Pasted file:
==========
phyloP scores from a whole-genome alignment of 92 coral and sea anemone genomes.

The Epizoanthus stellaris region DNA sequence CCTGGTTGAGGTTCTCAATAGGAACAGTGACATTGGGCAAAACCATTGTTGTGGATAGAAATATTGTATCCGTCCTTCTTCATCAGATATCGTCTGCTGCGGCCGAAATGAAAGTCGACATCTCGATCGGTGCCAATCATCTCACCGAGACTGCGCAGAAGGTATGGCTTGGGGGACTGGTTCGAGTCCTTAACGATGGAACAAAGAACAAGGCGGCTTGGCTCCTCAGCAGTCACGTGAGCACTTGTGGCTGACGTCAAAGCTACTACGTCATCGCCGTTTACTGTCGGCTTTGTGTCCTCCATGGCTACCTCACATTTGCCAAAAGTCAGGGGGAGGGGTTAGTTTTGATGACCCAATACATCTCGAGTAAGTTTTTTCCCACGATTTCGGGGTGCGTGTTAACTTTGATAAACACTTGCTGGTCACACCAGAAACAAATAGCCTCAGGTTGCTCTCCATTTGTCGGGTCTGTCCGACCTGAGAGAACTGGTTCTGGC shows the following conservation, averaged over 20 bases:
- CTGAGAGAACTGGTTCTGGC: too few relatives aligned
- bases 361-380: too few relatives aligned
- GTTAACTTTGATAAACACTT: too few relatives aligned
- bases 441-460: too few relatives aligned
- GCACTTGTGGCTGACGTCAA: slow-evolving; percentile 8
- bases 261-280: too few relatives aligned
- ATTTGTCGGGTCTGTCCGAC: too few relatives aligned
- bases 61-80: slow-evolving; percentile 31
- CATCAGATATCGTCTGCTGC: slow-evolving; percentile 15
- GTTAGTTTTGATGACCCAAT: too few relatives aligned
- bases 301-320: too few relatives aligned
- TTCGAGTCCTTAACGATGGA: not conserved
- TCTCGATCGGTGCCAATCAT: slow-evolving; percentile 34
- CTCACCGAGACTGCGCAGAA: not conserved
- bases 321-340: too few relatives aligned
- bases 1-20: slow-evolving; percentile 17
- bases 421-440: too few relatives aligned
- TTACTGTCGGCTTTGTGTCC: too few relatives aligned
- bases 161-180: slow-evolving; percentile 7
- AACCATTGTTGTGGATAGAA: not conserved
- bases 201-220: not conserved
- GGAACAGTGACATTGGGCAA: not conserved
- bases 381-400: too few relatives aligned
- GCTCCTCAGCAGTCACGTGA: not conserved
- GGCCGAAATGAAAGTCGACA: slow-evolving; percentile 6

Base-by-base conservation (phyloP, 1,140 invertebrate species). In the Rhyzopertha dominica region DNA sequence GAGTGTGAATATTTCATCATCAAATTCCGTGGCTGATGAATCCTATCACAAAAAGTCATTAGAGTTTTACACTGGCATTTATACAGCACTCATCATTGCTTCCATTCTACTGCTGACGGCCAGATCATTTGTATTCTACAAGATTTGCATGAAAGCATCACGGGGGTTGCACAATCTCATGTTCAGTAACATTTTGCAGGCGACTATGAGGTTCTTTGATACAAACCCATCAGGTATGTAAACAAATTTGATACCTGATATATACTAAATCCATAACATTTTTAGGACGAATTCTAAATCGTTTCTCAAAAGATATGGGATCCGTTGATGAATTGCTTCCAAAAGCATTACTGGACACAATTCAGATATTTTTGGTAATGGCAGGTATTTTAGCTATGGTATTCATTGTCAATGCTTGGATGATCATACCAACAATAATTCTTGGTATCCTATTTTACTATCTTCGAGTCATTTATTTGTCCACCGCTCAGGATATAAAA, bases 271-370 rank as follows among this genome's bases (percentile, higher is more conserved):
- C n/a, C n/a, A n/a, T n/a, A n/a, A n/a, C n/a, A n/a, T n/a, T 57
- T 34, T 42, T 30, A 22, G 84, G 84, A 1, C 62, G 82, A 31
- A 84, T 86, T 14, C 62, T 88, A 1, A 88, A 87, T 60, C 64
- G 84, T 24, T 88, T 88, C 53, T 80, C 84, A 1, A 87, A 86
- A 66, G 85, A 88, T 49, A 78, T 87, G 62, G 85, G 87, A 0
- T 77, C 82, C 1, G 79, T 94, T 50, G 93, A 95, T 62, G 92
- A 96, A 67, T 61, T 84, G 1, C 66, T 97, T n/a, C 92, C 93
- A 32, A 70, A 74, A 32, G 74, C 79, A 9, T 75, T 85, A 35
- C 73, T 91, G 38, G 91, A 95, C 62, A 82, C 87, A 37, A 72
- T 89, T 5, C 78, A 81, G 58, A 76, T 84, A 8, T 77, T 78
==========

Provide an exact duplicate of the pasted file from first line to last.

phyloP scores from a whole-genome alignment of 92 coral and sea anemone genomes.

The Epizoanthus stellaris region DNA sequence CCTGGTTGAGGTTCTCAATAGGAACAGTGACATTGGGCAAAACCATTGTTGTGGATAGAAATATTGTATCCGTCCTTCTTCATCAGATATCGTCTGCTGCGGCCGAAATGAAAGTCGACATCTCGATCGGTGCCAATCATCTCACCGAGACTGCGCAGAAGGTATGGCTTGGGGGACTGGTTCGAGTCCTTAACGATGGAACAAAGAACAAGGCGGCTTGGCTCCTCAGCAGTCACGTGAGCACTTGTGGCTGACGTCAAAGCTACTACGTCATCGCCGTTTACTGTCGGCTTTGTGTCCTCCATGGCTACCTCACATTTGCCAAAAGTCAGGGGGAGGGGTTAGTTTTGATGACCCAATACATCTCGAGTAAGTTTTTTCCCACGATTTCGGGGTGCGTGTTAACTTTGATAAACACTTGCTGGTCACACCAGAAACAAATAGCCTCAGGTTGCTCTCCATTTGTCGGGTCTGTCCGACCTGAGAGAACTGGTTCTGGC shows the following conservation, averaged over 20 bases:
- CTGAGAGAACTGGTTCTGGC: too few relatives aligned
- bases 361-380: too few relatives aligned
- GTTAACTTTGATAAACACTT: too few relatives aligned
- bases 441-460: too few relatives aligned
- GCACTTGTGGCTGACGTCAA: slow-evolving; percentile 8
- bases 261-280: too few relatives aligned
- ATTTGTCGGGTCTGTCCGAC: too few relatives aligned
- bases 61-80: slow-evolving; percentile 31
- CATCAGATATCGTCTGCTGC: slow-evolving; percentile 15
- GTTAGTTTTGATGACCCAAT: too few relatives aligned
- bases 301-320: too few relatives aligned
- TTCGAGTCCTTAACGATGGA: not conserved
- TCTCGATCGGTGCCAATCAT: slow-evolving; percentile 34
- CTCACCGAGACTGCGCAGAA: not conserved
- bases 321-340: too few relatives aligned
- bases 1-20: slow-evolving; percentile 17
- bases 421-440: too few relatives aligned
- TTACTGTCGGCTTTGTGTCC: too few relatives aligned
- bases 161-180: slow-evolving; percentile 7
- AACCATTGTTGTGGATAGAA: not conserved
- bases 201-220: not conserved
- GGAACAGTGACATTGGGCAA: not conserved
- bases 381-400: too few relatives aligned
- GCTCCTCAGCAGTCACGTGA: not conserved
- GGCCGAAATGAAAGTCGACA: slow-evolving; percentile 6

Base-by-base conservation (phyloP, 1,140 invertebrate species). In the Rhyzopertha dominica region DNA sequence GAGTGTGAATATTTCATCATCAAATTCCGTGGCTGATGAATCCTATCACAAAAAGTCATTAGAGTTTTACACTGGCATTTATACAGCACTCATCATTGCTTCCATTCTACTGCTGACGGCCAGATCATTTGTATTCTACAAGATTTGCATGAAAGCATCACGGGGGTTGCACAATCTCATGTTCAGTAACATTTTGCAGGCGACTATGAGGTTCTTTGATACAAACCCATCAGGTATGTAAACAAATTTGATACCTGATATATACTAAATCCATAACATTTTTAGGACGAATTCTAAATCGTTTCTCAAAAGATATGGGATCCGTTGATGAATTGCTTCCAAAAGCATTACTGGACACAATTCAGATATTTTTGGTAATGGCAGGTATTTTAGCTATGGTATTCATTGTCAATGCTTGGATGATCATACCAACAATAATTCTTGGTATCCTATTTTACTATCTTCGAGTCATTTATTTGTCCACCGCTCAGGATATAAAA, bases 271-370 rank as follows among this genome's bases (percentile, higher is more conserved):
- C n/a, C n/a, A n/a, T n/a, A n/a, A n/a, C n/a, A n/a, T n/a, T 57
- T 34, T 42, T 30, A 22, G 84, G 84, A 1, C 62, G 82, A 31
- A 84, T 86, T 14, C 62, T 88, A 1, A 88, A 87, T 60, C 64
- G 84, T 24, T 88, T 88, C 53, T 80, C 84, A 1, A 87, A 86
- A 66, G 85, A 88, T 49, A 78, T 87, G 62, G 85, G 87, A 0
- T 77, C 82, C 1, G 79, T 94, T 50, G 93, A 95, T 62, G 92
- A 96, A 67, T 61, T 84, G 1, C 66, T 97, T n/a, C 92, C 93
- A 32, A 70, A 74, A 32, G 74, C 79, A 9, T 75, T 85, A 35
- C 73, T 91, G 38, G 91, A 95, C 62, A 82, C 87, A 37, A 72
- T 89, T 5, C 78, A 81, G 58, A 76, T 84, A 8, T 77, T 78